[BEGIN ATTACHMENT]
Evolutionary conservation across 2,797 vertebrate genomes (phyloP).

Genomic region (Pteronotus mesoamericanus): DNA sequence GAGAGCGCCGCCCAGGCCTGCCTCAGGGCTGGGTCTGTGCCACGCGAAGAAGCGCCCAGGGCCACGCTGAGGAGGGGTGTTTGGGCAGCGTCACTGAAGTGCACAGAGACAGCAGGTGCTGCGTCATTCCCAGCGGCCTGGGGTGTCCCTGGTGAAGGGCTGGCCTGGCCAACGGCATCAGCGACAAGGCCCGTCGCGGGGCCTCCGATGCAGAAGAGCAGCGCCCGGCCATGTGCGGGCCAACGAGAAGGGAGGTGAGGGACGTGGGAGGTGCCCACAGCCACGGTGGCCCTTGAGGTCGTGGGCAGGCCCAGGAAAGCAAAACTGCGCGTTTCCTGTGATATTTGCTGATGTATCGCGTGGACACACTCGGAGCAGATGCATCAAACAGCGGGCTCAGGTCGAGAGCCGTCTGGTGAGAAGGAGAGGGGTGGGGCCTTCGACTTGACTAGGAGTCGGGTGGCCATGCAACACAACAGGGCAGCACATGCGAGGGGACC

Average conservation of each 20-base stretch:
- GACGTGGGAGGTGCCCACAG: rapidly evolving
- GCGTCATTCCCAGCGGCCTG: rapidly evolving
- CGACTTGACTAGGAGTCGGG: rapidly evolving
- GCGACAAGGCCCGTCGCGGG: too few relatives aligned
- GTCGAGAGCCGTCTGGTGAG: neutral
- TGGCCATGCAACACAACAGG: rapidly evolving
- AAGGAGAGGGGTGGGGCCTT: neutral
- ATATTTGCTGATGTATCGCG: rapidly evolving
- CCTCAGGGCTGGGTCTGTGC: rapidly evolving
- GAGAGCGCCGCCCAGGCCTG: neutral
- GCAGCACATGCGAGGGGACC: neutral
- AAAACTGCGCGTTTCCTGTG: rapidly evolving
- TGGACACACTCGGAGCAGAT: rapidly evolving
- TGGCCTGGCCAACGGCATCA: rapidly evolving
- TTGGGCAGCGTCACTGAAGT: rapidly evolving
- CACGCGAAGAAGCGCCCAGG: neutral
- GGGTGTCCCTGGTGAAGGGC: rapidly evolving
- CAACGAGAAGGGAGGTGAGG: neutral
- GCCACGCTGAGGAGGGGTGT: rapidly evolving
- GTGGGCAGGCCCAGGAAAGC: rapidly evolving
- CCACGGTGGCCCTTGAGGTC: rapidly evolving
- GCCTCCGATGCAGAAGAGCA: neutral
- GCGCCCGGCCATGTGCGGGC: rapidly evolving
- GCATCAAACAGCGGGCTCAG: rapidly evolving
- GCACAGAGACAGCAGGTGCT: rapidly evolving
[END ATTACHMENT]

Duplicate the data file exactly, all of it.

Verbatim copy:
Evolutionary conservation across 2,797 vertebrate genomes (phyloP).

Genomic region (Pteronotus mesoamericanus): DNA sequence GAGAGCGCCGCCCAGGCCTGCCTCAGGGCTGGGTCTGTGCCACGCGAAGAAGCGCCCAGGGCCACGCTGAGGAGGGGTGTTTGGGCAGCGTCACTGAAGTGCACAGAGACAGCAGGTGCTGCGTCATTCCCAGCGGCCTGGGGTGTCCCTGGTGAAGGGCTGGCCTGGCCAACGGCATCAGCGACAAGGCCCGTCGCGGGGCCTCCGATGCAGAAGAGCAGCGCCCGGCCATGTGCGGGCCAACGAGAAGGGAGGTGAGGGACGTGGGAGGTGCCCACAGCCACGGTGGCCCTTGAGGTCGTGGGCAGGCCCAGGAAAGCAAAACTGCGCGTTTCCTGTGATATTTGCTGATGTATCGCGTGGACACACTCGGAGCAGATGCATCAAACAGCGGGCTCAGGTCGAGAGCCGTCTGGTGAGAAGGAGAGGGGTGGGGCCTTCGACTTGACTAGGAGTCGGGTGGCCATGCAACACAACAGGGCAGCACATGCGAGGGGACC

Average conservation of each 20-base stretch:
- GACGTGGGAGGTGCCCACAG: rapidly evolving
- GCGTCATTCCCAGCGGCCTG: rapidly evolving
- CGACTTGACTAGGAGTCGGG: rapidly evolving
- GCGACAAGGCCCGTCGCGGG: too few relatives aligned
- GTCGAGAGCCGTCTGGTGAG: neutral
- TGGCCATGCAACACAACAGG: rapidly evolving
- AAGGAGAGGGGTGGGGCCTT: neutral
- ATATTTGCTGATGTATCGCG: rapidly evolving
- CCTCAGGGCTGGGTCTGTGC: rapidly evolving
- GAGAGCGCCGCCCAGGCCTG: neutral
- GCAGCACATGCGAGGGGACC: neutral
- AAAACTGCGCGTTTCCTGTG: rapidly evolving
- TGGACACACTCGGAGCAGAT: rapidly evolving
- TGGCCTGGCCAACGGCATCA: rapidly evolving
- TTGGGCAGCGTCACTGAAGT: rapidly evolving
- CACGCGAAGAAGCGCCCAGG: neutral
- GGGTGTCCCTGGTGAAGGGC: rapidly evolving
- CAACGAGAAGGGAGGTGAGG: neutral
- GCCACGCTGAGGAGGGGTGT: rapidly evolving
- GTGGGCAGGCCCAGGAAAGC: rapidly evolving
- CCACGGTGGCCCTTGAGGTC: rapidly evolving
- GCCTCCGATGCAGAAGAGCA: neutral
- GCGCCCGGCCATGTGCGGGC: rapidly evolving
- GCATCAAACAGCGGGCTCAG: rapidly evolving
- GCACAGAGACAGCAGGTGCT: rapidly evolving